Luckily for him, and for us, Emmett Watson’s beat as a columnist for The Seattle Times required him to stay in touch with his beloved native city. In his daily meanderings, usually accompanied by his miniature poodle, Tiger, Watson saw much that is invisible to the rest of us. Of course, he was around longer than most…

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In June of 1947, Alaskan adventurers, Constance and Bud Helmericks, returned to the arctic wilderness in their first airplane. Originally published in 1952, Connie’s fifth book, The Flight of the Arctic Tern (342 pages), chronicles their lives from constructing a log cabin in the Brooks Range to flying the Arctic coast in search of their Inuit…

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In suburban Arizona, 1964, Connie Helmericks announced to her two daughters, 12-year-old Ann and 14-year-old Jean, “We’re going to make a canoe expedition to the Arctic Ocean.” And for two successive summers, that’s exactly what they did. Down the Wild River North (328 pages) is the vividly told story of their adventures in the remote northern reaches…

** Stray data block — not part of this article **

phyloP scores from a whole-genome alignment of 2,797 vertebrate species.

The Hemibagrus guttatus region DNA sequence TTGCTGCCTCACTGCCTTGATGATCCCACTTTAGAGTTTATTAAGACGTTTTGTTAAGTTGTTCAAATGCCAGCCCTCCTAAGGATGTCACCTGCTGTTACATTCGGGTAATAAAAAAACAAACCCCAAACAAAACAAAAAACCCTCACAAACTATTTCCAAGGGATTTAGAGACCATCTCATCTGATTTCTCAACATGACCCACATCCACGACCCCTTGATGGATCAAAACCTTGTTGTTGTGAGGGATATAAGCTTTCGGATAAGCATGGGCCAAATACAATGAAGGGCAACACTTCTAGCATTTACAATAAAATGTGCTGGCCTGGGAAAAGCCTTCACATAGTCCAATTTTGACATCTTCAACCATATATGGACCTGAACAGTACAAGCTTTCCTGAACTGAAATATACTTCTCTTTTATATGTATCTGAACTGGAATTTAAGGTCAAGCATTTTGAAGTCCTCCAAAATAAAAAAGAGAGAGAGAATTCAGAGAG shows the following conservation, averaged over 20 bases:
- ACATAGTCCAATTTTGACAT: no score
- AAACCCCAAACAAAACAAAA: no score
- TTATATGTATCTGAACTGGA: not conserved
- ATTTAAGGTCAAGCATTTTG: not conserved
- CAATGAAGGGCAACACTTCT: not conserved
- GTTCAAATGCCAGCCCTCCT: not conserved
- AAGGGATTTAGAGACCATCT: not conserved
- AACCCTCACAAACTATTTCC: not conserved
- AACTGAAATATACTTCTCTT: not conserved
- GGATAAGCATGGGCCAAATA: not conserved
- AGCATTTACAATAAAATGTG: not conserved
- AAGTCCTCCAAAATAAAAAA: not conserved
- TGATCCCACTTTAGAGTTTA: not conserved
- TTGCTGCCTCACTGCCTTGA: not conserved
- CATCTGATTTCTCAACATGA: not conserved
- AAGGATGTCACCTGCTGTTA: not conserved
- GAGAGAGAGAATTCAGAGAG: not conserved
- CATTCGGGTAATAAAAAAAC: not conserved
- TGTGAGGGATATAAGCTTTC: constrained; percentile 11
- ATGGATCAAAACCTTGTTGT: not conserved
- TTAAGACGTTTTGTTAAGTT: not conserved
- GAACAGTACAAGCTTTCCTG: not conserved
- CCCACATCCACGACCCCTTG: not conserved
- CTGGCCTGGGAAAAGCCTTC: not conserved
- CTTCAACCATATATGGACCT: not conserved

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Roger Robinson has been Denali mountaineering for over forty years and has worked as a ranger for most of this time. Robinson has climbed Denali, at 20,310 feet, numerous times, leading patrols on the mountain, organizing clean climb efforts on the mountain, meeting the best climbers in the world, and leading rescues that saved lives.…

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Jean Aspen, daughter of arctic explorer and author Constance Helmericks, began life in the wilderness. Throughout six decades, the natural world has remained central to her. What began as a series of letters to her son, Lucas, when she and her husband Tom set out to search for a different future, evolved over the seasons…

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Far Corner (284 pages) is the saga of a latter-day pioneer who invaded the Pacific Northwest wearing the only derby hat those parts had ever seen. Author Stewart H. Holbrook bought the hat in Boston just before he boarded the steam-cars to seek fame and fortune amidst the booms and busts of the roaring ‘20s. On…

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“The Ocean is calling me. This is my Journey.“ With these words, in the spring of 2010, Susan Marie Conrad scaled her world down to an 18-foot sea kayak and launched a solo journey that took her north to Alaska. With no sense of where she belonged in space and unreconciled feelings of a painful…

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